The mission of The Department of Afro-American Research Arts and Culture to identify the global significance of the creative contributions pioneered by an international diaspora of Blackness
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Showing posts with label Africa. Show all posts
Showing posts with label Africa. Show all posts

Wednesday, August 8, 2012

The African Deal (1973)

  • George Hilton
  • Calvin Lockhart
  • Anita Strindberg
Crooked business deals and meaningful glances aplenty in this Italian production that was filmed to great effect in Ghana. This really is a jewel of a film that is crying out to be discovered, it is at first a very odd and sexy melodrama that plays at times like a soft giallo, a warped love story, and in one totally irrelevant sequence it resembles a strange mondo movie. Calvin Lockhart plays it much the same as he did in The Beast Must Die, George Hilton is excellent as is Enrico Maria Salerno. The women are great, Anita Strindberg is total ice cold beauty, whilst Yanti Somer never looked better. This is a film to hunt down and enjoy. Fantastic.

Thursday, July 26, 2012

Albino [a.k.a. The Night of the Askari] (1976)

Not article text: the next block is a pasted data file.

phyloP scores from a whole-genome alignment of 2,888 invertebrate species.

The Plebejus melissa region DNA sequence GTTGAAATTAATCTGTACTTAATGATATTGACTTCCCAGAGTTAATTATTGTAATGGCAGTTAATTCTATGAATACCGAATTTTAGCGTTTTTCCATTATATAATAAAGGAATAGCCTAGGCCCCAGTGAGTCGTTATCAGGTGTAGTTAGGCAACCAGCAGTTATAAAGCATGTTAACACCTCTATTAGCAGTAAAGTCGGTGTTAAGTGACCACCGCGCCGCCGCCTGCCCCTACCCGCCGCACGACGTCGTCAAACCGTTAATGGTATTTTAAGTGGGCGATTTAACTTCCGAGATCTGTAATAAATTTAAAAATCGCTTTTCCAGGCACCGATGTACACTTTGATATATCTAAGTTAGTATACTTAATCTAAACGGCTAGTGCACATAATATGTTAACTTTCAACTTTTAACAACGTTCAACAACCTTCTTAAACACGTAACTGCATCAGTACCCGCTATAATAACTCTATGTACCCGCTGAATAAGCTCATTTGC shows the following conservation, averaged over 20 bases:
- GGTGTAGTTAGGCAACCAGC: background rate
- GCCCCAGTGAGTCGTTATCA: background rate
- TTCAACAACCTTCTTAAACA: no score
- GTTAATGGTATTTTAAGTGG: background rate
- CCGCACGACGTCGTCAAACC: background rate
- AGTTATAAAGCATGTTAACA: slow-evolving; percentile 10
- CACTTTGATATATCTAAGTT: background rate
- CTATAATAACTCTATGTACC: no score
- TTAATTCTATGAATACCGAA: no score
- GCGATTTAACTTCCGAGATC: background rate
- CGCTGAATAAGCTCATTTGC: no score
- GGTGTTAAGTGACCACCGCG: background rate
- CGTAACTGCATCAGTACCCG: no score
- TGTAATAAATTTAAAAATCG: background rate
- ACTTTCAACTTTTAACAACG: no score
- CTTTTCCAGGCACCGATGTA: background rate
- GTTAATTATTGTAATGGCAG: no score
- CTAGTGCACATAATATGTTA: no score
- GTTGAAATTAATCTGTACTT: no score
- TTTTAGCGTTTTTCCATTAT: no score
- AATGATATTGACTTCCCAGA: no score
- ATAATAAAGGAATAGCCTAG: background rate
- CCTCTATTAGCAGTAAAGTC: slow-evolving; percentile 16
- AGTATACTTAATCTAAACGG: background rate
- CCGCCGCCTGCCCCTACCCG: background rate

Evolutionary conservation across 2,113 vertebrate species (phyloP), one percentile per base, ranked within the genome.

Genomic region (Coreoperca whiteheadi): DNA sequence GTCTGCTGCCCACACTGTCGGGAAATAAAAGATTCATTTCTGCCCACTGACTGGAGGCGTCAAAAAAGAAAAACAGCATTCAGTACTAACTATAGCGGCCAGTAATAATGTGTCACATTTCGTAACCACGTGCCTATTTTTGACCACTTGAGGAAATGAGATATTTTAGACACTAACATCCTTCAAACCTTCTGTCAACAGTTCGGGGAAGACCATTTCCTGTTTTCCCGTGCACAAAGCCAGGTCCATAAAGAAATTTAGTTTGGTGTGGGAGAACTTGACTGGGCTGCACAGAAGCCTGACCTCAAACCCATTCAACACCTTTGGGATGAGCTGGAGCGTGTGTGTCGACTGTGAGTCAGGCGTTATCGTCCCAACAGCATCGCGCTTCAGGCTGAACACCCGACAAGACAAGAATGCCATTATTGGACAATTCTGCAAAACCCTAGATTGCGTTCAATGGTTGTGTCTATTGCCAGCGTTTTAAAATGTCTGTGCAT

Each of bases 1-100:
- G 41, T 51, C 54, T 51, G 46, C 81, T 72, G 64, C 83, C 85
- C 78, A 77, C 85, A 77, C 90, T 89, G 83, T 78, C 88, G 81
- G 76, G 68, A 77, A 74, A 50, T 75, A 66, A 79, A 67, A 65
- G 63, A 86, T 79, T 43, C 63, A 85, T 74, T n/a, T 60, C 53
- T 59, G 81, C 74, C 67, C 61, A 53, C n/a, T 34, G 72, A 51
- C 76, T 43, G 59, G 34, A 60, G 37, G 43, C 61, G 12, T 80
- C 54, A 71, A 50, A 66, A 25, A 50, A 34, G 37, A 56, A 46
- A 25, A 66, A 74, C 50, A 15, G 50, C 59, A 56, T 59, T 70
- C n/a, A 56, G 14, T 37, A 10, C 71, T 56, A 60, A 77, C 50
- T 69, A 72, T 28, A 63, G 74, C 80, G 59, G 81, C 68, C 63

• Christopher Lee
  • James Faulkner
  • Horst Frank
This is based on a book by Daniel Carney with the much cooler title of "The Whispering Death." I haven't read it. Used copies of it are at least 50 bucks on-line. Too rich for my blood. The film (which can be found for rent on VHS at Movie Madness in Portland,Oregon) stars Christopher Lee and Trevor Howard and a bunch of actors I've never heard of. The storyline is a weird mash-up of influences.It starts out like a typical portrait of the tensions between the races in Rhodesia during the 1960's. Some social commentary. Then it switches gears and features "terrorists" (read: black Africans) going berserk and having some kind of whitey stomping rampage. Cue the blood and guts. Sybil Danning is forced to take some hose pipe and gets waxed (killed, not Brazilian). A lurid revenge thriller now looms, wanting to go full bore. And then during the extended chase sequence that takes up the latter third of the film it begins to do just that. It was during this time that a strange thought popped into my head, Isn't this Moby Dick in Africa? Think about it: We have the obsessed Police Officer (husband of dead Sybil) standing in for Captain Ahab chasing the Moby Dick character, a "White" black man. The futility of revenge is revealed.

Tuesday, August 11, 2009

Shaft In Africa (1973)


When private investigator and man of action John Shaft (Richard Roundtree) is hired to disrupt a slavery ring, he must travel to Africa and infiltrate the criminal operation. While undercover, Shaft discovers that Africans are being abducted and sold as slaves in Europe, with a sinister figure named Amafi (Frank Finlay) pulling the strings. As Shaft gets closer to taking down Amafi, his situation becomes increasingly dangerous, with assassins and thugs seemingly lurking around every corner.